For the first time in decades, the British public have a clearly defined choice to make, one which involves a Labour party that is putting forward unashamedly left-of-centre policies. If we lived in a well-functioning democracy this would already have been common knowledge.
I am falling deeper, becoming more remote. I sense more haze, more flowers, more bees and then visions of the accident surface. The stench of diesel and red wine penetrates my nostrils. I see broken glass everywhere, and a fractured window open to the sky.
I had never been involved in group sex. My curiosity was always overruled by the fear of entering into a twilight world, where bored swingers, back-rubs and Michael Fassbender’s character in Shame hung around twitching in a side-street sauna. But this felt different.
Turning oneself into a financial asset through the transformative power of a screen is little more than a simulacrum of past modes of accruing status; and yet increasingly, this is the sole method of operating within the modern media.
While some cities do better jobs than others of encouraging that salad to be fully mixed, in many cities we see fragmented communities segregated down lines of culture and interest, operating alone in the same space.
The Stoodley Pike monument has stood on the ridge of the Pennines above the Calder Valley towns of Todmorden and Hebden Bridge since 1856, a thick finger of gritstone pushed from the moorland into the wind like a finger dipped into a cooling stream.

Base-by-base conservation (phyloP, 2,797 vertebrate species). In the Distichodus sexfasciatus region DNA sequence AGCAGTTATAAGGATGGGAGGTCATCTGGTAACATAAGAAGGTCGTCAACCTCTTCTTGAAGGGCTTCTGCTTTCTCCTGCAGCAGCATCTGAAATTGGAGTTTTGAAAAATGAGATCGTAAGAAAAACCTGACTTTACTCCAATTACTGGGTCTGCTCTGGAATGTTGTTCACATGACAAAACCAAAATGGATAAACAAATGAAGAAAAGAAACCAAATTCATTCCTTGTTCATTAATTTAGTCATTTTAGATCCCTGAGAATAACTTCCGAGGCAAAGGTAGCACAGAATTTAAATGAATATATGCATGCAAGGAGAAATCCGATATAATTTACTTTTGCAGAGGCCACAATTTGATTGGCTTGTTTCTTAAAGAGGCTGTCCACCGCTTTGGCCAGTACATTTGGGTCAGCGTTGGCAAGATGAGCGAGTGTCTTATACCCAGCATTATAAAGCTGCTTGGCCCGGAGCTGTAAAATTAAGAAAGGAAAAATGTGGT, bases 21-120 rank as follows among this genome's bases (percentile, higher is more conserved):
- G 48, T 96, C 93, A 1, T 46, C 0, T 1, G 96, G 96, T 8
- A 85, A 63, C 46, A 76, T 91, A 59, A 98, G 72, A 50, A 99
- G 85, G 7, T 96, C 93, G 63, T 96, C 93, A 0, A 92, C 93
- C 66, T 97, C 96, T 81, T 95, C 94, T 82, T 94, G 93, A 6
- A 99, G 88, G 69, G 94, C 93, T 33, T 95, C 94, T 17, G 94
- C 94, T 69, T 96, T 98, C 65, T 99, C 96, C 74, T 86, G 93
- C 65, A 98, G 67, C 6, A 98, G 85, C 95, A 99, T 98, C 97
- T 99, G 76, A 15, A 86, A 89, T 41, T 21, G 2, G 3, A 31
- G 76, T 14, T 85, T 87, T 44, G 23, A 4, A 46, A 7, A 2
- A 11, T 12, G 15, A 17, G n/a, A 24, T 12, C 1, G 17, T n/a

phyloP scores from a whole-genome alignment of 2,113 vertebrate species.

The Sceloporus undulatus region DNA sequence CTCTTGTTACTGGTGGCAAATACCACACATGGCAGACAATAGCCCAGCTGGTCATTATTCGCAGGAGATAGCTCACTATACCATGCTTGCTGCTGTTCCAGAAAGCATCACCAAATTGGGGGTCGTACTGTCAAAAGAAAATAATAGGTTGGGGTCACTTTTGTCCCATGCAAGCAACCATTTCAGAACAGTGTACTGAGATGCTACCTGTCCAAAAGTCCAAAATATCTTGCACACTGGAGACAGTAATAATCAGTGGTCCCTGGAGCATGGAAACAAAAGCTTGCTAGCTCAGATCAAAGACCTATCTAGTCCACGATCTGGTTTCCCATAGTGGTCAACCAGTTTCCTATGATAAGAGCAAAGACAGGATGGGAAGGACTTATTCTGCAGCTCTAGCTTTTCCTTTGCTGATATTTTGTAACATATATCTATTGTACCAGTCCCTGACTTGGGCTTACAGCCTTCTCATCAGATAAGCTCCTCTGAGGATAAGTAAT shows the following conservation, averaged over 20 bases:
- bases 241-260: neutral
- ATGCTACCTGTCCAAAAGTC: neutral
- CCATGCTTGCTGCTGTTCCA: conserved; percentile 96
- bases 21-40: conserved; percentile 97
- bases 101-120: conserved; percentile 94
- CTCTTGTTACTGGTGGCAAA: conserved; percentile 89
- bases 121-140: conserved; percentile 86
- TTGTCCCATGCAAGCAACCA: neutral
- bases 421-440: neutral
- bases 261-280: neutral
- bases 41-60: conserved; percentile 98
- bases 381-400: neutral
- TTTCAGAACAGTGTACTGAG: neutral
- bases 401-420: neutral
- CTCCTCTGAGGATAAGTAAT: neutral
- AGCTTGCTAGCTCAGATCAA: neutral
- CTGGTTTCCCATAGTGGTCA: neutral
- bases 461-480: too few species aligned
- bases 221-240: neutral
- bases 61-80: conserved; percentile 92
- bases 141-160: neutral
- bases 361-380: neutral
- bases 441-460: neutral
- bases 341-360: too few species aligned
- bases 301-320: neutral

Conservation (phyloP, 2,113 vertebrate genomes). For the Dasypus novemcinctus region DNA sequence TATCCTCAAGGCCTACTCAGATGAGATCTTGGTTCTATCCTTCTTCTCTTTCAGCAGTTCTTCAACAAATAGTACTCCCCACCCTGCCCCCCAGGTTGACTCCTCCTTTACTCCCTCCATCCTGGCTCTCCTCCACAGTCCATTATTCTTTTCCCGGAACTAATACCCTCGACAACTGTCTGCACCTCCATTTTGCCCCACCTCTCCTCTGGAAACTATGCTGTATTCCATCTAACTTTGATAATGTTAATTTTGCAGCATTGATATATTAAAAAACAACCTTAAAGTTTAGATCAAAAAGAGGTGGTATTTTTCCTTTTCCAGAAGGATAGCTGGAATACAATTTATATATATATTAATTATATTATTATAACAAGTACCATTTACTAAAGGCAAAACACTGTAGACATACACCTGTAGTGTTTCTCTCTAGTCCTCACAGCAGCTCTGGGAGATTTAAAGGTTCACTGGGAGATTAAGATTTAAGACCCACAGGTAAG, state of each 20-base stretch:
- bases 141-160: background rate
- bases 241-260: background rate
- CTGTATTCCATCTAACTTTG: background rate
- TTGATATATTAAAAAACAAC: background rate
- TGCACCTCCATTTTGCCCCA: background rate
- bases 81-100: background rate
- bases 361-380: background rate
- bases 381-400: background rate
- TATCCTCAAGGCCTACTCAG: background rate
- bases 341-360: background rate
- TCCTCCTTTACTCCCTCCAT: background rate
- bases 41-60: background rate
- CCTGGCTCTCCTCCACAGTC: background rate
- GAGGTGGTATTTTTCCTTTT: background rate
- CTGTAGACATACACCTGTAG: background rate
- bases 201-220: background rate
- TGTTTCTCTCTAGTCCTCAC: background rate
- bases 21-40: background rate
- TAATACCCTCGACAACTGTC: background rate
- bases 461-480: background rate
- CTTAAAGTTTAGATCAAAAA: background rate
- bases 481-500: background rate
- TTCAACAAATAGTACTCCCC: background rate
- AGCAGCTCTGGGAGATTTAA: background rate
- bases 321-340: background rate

A few years ago, I briefly dated a man whose recent ex-girlfriend was the stuff of nightmares: an ethereal giantess and beauty, an artist and musician. He was telling me about one of their arguments. “And then came the baby voice,” he finished. Wait. What? What?
At the edge of a ploughed field sits a burned-out Smart car. Its squat dimensions make it appear as if compacted in a Thames Estuary wrecker’s yard, prior to being set alight. The carcinogenic hulk against a pastoral backdrop is a particularly Essexian sight, as is the detritus scattered around it: a chalky, transparent baggie and a discarded Durex packet — Es and sex.
Brexit happened". A text from Ulijona via iMessage. "I hope you changed your pounds to dollars early". I didn't. I’d hoped I wouldn’t have to. I’d hoped it was a bad dream. “omg”, is all I can reply.
In the video for her song Criminal, I watch Fiona Apple’s body and wait for it to tell me how I should feel about her, or towards her, and in this video, the messages are mixed. Her body says that something is wrong, but what she sings is more complicated and as the way she is filmed renders her as a thing, I come back to thinking that her body, in its communicating that something is wrong, is where the attraction lies.